OBAMA: In the Weeks to Come, A Costly Battle on Two Fronts
Wednesday, March 5, 2008
With losses in three out of four primaries yesterday, Sen. Barack Obama (D-Ill.) and his campaign face a scenario that a barrage of advertising, phone calls and door-knocking could not avert -- a protracted, two-front war against Sen. Hillary Rodham Clinton and the presumptive Republican nominee, Sen. John McCain.
Even before the polls opened, campaign officials were dreading an outcome that would keep Clinton (D-N.Y.) in the race at least through the Pennsylvania primary on April 22. Those seven weeks will cost Obama at least $10 million, and possibly much more, campaign aides say, as he battles a rejuvenated Clinton who will have every incentive to try to force him into a major mistake.
Obama aides also expect to take concentrated fire from McCain (Ariz.) and his Republican allies, who have already begun raising questions about the 46-year-old Democratic senator's credibility, authenticity and even his patriotism.
For months before his victory in Iowa, doubters questioned whether Obama had the stomach to deliver the blows necessary to wear down Clinton's advantages. Now, the question is whether he can take a punch -- "and you know they will be coming," said former Iowa governor Tom Vilsack (D), a Clinton supporter.
Some Obama supporters are increasing pressure on him to shift tactics, frame more sharply his criticism of his opponents and begin inoculating himself from the GOP attacks, but Obama remains reluctant to change the approaches that he still thinks will secure him the nomination. "I have said consistently that we do things differently," Obama said. "It's worked for us so far. And I'm not going to do things that I'm not comfortable in doing."
To be sure, Obama campaign aides think the defeats yesterday in Ohio, Rhode Island and Texas will not alter his path to the Democratic nomination. Under the Democratic Party's system of distributing delegates proportionately, Obama will maintain a lead in pledged delegates, and any diminishment of that delegate lead is likely to be recouped in Saturday's Wyoming caucuses and next Tuesday's Mississippi primary.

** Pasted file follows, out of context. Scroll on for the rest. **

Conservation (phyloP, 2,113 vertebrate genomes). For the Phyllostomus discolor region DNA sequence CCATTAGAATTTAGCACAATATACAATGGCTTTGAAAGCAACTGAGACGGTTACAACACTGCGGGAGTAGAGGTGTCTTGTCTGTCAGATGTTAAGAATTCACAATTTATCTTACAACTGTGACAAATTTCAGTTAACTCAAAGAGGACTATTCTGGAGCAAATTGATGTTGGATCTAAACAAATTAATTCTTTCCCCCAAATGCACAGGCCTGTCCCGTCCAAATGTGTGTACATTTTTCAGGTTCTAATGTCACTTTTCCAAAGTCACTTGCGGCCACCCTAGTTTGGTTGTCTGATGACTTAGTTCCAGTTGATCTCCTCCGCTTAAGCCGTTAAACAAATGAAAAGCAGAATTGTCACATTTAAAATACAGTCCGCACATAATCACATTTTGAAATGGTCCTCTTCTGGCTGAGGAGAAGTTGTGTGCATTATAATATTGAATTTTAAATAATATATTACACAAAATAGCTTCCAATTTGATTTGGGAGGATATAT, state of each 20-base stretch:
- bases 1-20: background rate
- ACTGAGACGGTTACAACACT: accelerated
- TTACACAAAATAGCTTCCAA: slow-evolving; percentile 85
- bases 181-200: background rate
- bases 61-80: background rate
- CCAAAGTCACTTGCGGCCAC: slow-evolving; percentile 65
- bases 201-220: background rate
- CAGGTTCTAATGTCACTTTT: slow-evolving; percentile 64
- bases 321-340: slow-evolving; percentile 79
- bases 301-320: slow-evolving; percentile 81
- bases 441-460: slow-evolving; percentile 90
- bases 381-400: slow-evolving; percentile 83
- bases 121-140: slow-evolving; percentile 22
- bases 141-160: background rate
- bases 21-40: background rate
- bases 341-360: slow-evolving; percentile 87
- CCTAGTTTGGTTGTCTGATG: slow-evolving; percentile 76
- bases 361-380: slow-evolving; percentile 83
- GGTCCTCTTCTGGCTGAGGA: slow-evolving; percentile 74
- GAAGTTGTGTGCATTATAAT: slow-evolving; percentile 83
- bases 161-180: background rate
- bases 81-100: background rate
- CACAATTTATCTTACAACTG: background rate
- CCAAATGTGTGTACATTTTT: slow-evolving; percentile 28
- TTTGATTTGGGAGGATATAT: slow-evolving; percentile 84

"No matter what happens tonight, we have nearly the same delegate lead we had this morning," Obama said last night in San Antonio, "and we are on our way to winning this nomination."
Obama aides stressed that the campaign will not be drawn into a fight for Pennsylvania on Clinton's terms: an expensive, all-out battle focused on her. Instead, the campaign's main target will be McCain -- a point underscored by Obama when he declared himself "ready to start a great debate about the future of the country with a man who loves his country and served it bravely."
But Democratic leaders outside the campaign are worried that a candidate who cruised through his only Senate campaign, in 2004, does not know what is about to hit him. Republicans are already planting the seeds for a negative campaign designed to make one overarching point, said Rep. Artur Davis (D-Ala.), an Obama supporter and informal adviser: This man is not who you think he is.
"You have to question whether he is equipped to deal with the complex and serious issues that are facing the nation," said Danny Diaz, the Republican National Committee's communications director.
Republicans such as Rep. Jack Kingston (Ga.) have used Obama's decision not to wear an American flag on his lapel to question his patriotism. Virtually every day, the Republican Jewish Coalition sends e-mails to Jewish voters questioning Obama's commitment to Israel. And darker e-mail and Internet campaigns continue to falsely suggest that Obama is everything from a Muslim to a terrorist sympathizer.
McCain has already made clear how he will try to brand Obama if they are opponents in November, drawing on the Illinois Democrat's Senate votes on abortion, taxes and guns as evidence that he is out of the mainstream.